Let the Mall Grow Again
How can we protect the integrity of the historical Mall while also providing new places for future generations to tell their story?
The National Mall Coalition proposes expanding the Mall’s boundaries once again, just as the 1902 McMillan Commission expanded the original Mall to create the Lincoln Memorial. CLICK on these diagrams to see the evolution.
By incorporating contiguous and other federal lands along the Potomac and Anacostia Rivers, the 3rd Century Mall can create beautiful and inviting new public spaces for future museums, monuments, and cultural and recreational activities, while also strengthening the Mall’s connections with the surrounding community. Events such as the Solar Decathlon and Book Festival that have been forced off the Mall can find new waterfront locations accessible by foot and boat.
Of course, growth requires intelligent planning. We need a new comprehensive plan for the Mall in its 3rd century that incorporates the new expansion areas and ensures that the 3rd Century Mall reinforces and advances the brilliant legacy of the “1st Century Mall” (1791 L’Enfant Plan) and “2nd Century Mall” (1902 McMillan Plan).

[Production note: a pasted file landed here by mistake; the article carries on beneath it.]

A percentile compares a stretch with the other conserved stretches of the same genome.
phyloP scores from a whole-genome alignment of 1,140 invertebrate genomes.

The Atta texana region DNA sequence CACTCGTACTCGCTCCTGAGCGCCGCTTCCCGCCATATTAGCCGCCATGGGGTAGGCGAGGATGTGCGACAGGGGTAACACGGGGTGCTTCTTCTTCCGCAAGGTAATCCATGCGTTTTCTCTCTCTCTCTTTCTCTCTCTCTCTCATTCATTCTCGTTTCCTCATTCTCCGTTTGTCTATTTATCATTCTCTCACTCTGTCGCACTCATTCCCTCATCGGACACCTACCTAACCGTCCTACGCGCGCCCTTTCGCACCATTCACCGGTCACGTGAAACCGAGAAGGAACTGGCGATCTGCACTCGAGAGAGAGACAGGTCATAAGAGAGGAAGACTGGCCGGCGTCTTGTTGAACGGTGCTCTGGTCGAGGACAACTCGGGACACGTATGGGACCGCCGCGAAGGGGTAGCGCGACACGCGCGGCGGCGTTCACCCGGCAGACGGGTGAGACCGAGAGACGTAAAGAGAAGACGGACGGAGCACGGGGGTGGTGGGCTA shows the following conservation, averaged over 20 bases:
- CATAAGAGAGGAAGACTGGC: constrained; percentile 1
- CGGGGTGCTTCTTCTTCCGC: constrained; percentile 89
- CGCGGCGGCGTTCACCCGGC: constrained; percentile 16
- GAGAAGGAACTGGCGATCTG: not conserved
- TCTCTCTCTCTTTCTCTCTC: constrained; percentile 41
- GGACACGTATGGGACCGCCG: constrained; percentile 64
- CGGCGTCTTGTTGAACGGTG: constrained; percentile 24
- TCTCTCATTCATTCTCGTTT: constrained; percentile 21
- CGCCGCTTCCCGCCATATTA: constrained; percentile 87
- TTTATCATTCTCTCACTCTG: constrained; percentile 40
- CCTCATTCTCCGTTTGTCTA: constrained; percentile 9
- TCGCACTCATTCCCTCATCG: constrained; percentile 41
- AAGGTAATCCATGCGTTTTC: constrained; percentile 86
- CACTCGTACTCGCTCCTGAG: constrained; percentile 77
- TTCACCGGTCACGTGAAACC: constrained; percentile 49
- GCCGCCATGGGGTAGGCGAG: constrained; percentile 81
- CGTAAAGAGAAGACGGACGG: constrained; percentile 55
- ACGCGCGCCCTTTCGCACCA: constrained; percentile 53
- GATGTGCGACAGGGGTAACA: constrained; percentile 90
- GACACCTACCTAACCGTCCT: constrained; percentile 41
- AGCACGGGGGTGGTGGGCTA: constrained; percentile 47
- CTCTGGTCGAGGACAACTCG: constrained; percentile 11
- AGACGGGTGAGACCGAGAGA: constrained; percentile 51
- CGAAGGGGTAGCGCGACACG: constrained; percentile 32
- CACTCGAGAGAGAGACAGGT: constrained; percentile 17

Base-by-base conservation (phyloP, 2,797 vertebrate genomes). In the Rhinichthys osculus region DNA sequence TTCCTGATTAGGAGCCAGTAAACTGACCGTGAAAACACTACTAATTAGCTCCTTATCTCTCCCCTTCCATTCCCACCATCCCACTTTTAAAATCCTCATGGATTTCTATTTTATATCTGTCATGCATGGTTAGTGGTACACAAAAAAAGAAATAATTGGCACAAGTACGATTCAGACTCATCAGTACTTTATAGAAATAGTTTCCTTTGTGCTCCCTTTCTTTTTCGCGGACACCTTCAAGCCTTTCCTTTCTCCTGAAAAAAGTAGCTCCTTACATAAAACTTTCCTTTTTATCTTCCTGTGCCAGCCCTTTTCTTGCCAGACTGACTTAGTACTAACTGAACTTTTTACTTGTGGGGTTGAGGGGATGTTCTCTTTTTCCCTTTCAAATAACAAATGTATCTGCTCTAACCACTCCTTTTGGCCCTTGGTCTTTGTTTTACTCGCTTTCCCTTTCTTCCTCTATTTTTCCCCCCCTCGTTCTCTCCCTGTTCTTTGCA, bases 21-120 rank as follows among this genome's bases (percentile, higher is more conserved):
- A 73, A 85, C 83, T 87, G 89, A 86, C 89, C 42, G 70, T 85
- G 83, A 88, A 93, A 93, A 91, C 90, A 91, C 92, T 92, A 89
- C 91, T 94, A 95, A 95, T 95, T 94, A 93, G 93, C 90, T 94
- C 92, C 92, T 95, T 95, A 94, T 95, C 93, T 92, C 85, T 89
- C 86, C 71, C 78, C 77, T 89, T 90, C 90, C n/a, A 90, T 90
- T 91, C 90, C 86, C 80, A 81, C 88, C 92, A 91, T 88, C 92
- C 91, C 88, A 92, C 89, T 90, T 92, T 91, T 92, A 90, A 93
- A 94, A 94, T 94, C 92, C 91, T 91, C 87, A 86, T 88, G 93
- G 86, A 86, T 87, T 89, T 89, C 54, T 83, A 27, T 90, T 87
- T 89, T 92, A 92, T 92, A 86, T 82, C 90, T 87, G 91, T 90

The Washington Post has supported Mall expansion.
One proposed vision for expansion
Renowned architect Arthur Cotton Moore FAIA has proposed one compelling vision for Mall expansion, illustrated below. Mr. Moore would extend the historic symbolic cross axis from the White House to the Jefferson Memorial southward onto a new Mall extension to create new prominent sites for future museums, monuments, and civic events while opening up the Potomac River waterfront as a welcoming and lively new destination for local residents and visitors alike. Read the feature story of Moore’s vision in Washingtonian Magazine.
Other concepts for Mall expansion proposed during the Coalition’s 2005 Designing for Democracy symposium at the Corcoran Gallery of Art reimagined the island of East Potomac Park as a focal point of commemorative and recreational activity taking advantage of the waterfront location.
A new McMillan-type commission can engage the public in a thoughtful consideration of these and other alternative solutions.